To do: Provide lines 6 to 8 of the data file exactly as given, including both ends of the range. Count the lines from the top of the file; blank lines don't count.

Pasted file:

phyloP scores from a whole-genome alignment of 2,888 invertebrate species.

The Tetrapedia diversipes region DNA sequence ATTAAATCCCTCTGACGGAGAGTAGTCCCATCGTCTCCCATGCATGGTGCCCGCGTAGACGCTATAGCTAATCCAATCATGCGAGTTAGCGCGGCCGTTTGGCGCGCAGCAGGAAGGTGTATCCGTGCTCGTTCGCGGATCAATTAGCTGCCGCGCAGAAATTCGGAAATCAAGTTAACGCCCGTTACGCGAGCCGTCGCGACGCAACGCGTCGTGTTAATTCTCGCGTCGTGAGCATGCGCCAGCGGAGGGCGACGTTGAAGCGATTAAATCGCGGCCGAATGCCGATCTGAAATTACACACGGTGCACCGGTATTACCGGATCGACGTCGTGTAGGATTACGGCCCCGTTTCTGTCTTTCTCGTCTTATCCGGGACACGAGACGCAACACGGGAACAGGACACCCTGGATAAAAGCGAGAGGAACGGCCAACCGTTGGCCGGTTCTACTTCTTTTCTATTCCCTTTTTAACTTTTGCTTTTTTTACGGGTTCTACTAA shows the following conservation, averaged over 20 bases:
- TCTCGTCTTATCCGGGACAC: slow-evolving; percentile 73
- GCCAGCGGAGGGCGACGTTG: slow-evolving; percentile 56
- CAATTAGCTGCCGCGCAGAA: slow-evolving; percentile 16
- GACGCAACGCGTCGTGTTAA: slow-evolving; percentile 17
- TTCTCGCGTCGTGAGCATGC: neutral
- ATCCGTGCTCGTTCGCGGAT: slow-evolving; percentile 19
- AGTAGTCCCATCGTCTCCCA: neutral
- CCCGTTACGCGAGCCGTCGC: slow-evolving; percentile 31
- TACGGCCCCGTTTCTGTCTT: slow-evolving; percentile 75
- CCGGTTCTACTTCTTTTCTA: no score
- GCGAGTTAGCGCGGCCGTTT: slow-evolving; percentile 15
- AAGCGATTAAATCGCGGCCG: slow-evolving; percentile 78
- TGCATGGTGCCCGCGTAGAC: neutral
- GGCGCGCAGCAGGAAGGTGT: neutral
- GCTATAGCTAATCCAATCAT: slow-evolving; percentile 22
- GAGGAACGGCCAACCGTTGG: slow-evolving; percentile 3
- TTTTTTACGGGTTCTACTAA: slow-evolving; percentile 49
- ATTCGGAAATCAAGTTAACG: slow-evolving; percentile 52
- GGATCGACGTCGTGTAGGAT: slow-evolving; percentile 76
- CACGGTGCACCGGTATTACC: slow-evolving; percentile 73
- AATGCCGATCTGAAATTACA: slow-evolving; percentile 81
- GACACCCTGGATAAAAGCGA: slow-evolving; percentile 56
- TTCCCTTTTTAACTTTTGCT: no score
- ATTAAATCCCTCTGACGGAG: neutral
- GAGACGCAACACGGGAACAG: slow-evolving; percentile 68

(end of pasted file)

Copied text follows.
- GACGCAACGCGTCGTGTTAA: slow-evolving; percentile 17
- TTCTCGCGTCGTGAGCATGC: neutral
- ATCCGTGCTCGTTCGCGGAT: slow-evolving; percentile 19